BP: MEETING THE ENERGY CHALLENGE
Population and economic growth are the main drivers of global energy demand. The world's population is projected to increase by 1.7 billion from 2012 to 2035, with real income likely to more than double over the same period. Therefore the overall trend is likely to be one of increased energy demand, even with new climate policies and a shift towards less energy-intensive activities in fast-growing economies.
World demand for energy to increase by as much as 41% between 2012 and 2035, with nearly 95% of the growth to occur in non-OECD countries. While energy is available to meet growing demand, action is needed to limit carbon dioxide (CO2) and other greenhouse gases emitted through fossil fuel use.
Energy security represents a challenge in its own right. More than 60% of the world's known reserves of natural gas are in just five countries, and more than 80% of global oil reserves are located in nine countries, most of which are distant from the hubs of energy consumption.
Meeting growing demand for energy that is secure and sustainable will also present an affordability challenge. Fossil fuels will become less easily accessible, and many low carbon resources will remain costly to produce at scale.
Governments must set a stable and enduring framework for the private sector to invest and for consumers to choose wisely. This includes secure access for the exploration and development of energy resources; mutual benefits for resource owners and development partners; and an appropriate legal and regulatory environment, which includes an economy-wide price on carbon.
Greater efficiency addresses several aspects of the energy challenge. It helps with affordability – because less energy is needed. It helps with security – because it reduces dependence on imports. And it helps with sustainability – because it reduces emissions. Innovation can play a key role in improving technology design, process and use of materials, bringing down cost and increasing efficiency. In transport, for example, we believe that efficient powertrain technologies and combustion engines that use biofuels could offer the most cost-effective pathway to a secure, lower-carbon future.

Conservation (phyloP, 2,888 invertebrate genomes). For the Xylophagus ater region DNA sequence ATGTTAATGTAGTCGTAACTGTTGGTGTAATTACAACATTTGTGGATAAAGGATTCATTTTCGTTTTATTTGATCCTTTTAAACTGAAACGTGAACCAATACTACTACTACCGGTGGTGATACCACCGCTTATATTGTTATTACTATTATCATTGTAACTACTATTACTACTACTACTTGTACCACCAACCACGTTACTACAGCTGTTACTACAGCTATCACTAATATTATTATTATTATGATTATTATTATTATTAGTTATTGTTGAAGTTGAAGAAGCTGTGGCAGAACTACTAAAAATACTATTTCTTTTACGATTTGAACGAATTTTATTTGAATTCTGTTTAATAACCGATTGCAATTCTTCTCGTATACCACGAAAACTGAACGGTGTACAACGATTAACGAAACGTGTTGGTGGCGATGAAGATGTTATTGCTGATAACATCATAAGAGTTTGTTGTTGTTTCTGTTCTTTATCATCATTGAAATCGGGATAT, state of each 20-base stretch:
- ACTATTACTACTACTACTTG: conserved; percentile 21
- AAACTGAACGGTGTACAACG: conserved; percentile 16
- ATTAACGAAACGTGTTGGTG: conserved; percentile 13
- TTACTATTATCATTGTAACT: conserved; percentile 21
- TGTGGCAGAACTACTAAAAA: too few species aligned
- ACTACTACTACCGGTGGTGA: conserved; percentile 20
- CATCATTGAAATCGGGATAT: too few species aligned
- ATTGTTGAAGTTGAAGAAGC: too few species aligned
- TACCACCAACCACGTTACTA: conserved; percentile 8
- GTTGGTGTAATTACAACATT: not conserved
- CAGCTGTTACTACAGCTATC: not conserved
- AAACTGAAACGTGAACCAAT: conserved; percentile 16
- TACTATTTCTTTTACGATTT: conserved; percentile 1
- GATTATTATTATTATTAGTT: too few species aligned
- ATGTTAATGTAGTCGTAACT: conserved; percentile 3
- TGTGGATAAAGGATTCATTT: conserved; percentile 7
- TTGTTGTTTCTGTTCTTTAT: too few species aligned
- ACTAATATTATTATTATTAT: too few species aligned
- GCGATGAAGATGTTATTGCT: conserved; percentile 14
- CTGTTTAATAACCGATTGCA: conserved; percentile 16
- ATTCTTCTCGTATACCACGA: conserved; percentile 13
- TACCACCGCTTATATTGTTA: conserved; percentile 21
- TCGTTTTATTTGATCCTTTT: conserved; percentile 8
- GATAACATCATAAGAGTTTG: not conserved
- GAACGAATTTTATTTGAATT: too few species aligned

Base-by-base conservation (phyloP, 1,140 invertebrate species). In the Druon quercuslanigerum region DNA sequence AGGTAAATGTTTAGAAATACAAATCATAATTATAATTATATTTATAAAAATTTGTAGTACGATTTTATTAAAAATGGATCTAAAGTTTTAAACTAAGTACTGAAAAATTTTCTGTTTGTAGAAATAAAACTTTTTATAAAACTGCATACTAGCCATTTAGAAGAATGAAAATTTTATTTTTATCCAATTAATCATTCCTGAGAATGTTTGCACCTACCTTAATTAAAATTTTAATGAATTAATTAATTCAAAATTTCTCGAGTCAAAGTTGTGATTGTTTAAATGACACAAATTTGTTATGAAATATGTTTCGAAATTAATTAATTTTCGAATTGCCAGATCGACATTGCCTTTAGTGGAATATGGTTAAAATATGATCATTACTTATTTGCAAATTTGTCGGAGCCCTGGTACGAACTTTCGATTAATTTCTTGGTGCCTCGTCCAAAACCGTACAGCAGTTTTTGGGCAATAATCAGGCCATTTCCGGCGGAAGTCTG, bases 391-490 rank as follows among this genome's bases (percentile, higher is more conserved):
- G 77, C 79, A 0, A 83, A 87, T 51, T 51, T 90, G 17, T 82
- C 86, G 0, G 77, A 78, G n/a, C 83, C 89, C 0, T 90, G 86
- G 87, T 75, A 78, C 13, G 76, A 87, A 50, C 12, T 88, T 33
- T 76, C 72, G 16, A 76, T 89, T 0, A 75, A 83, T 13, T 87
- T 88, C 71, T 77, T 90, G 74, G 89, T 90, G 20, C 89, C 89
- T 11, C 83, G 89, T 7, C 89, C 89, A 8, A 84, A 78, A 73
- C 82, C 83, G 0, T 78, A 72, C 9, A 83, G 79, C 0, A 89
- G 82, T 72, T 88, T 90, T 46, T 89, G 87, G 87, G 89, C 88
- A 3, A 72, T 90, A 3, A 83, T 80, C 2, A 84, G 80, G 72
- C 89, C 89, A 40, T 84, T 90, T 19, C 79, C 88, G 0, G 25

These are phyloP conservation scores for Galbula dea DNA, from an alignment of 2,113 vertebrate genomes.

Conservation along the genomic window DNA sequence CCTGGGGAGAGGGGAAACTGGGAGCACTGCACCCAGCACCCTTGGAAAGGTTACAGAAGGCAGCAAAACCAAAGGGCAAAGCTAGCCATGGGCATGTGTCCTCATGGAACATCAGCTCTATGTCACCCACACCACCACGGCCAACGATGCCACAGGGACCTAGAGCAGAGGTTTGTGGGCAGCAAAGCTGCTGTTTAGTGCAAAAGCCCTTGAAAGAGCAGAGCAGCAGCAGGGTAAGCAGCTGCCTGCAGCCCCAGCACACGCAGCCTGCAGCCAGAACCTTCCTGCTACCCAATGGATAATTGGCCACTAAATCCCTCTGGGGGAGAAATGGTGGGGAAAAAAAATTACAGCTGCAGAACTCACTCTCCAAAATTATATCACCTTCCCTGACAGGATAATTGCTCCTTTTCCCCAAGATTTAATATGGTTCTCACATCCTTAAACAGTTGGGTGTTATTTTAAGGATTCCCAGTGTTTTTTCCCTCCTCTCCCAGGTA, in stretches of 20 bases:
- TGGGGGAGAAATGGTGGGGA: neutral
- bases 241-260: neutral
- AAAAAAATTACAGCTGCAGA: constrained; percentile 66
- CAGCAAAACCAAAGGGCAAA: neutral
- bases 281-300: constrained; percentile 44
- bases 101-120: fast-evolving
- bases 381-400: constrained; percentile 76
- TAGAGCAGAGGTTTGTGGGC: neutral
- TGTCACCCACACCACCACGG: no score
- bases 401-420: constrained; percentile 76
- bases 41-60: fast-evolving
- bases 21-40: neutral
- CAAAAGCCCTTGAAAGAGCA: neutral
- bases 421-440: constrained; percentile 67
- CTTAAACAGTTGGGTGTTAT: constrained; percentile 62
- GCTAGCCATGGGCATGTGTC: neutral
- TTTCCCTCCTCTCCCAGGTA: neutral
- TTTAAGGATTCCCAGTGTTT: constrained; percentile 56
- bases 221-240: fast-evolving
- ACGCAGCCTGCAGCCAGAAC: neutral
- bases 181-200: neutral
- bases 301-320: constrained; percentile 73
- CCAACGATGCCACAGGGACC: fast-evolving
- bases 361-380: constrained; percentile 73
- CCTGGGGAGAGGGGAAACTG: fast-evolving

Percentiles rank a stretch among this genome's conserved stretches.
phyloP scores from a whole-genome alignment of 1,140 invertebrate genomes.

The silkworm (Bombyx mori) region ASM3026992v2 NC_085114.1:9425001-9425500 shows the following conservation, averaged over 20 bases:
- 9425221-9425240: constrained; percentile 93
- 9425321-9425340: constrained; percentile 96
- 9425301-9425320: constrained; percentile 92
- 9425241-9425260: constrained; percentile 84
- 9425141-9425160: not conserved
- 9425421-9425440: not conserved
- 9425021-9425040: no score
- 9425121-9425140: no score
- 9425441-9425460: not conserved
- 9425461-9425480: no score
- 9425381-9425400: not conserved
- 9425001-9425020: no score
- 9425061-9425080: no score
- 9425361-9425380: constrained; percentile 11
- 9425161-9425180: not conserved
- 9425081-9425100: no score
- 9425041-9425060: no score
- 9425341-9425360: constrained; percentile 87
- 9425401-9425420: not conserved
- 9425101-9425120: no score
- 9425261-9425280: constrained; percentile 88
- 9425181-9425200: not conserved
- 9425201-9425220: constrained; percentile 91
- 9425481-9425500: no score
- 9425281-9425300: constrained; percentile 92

A diverse mix
A diverse mix of fuels and technologies can enhance national and global energy security while supporting the transition to a lower-carbon economy. These are reasons why BP's portfolio includes oil sands, shale gas, deepwater oil and gas and biofuels.
Oil and natural gas
Oil and natural gas are likely to play a significant part in meeting demand for several decades. We believe these energy sources will represent about 54% of total energy consumption in 2035. Even under the International Energy Agency's most ambitious climate policy scenario (the 450 scenario), oil and gas would still make up 47% of the energy mix in 2035.
Oil to remain the dominant source for transport fuels, accounting for as much as 87% of demand in 2035.
Natural gas, in particular, is likely to play an increasingly strategic role. Shale gas is expected to contribute 47% of the growth in global natural gas supplies between 2012 and 2035. The shale gas revolution has already had a significant impact on gas prices and demand in the US. It has also had an impact on the US's CO2 emissions, which have fallen below what they were 20 years ago.
New sources of hydrocarbons are more difficult to reach, extract and process. BP, and others in our industry, are working to improve techniques for maximizing recovery from existing and currently inaccessible or undeveloped fields. In many cases, the extraction of these resources might be more energy-intensive, which means operating costs and greenhouse gas emissions from operations may also increase.
Renewables will play an increasingly important role in addressing the challenges of energy security and climate change over the long term. Renewables are already the fastest-growing energy source, but they are starting from a low base. By 2035, we estimate renewable energy, excluding large-scale hydroelectricity, is likely to meet around 7% of total global energy demand.
Temporary policy support is needed to help commercialize lower-carbon options and technologies, but they will ultimately need to become commercially self-sustaining, supported only by a carbon price.
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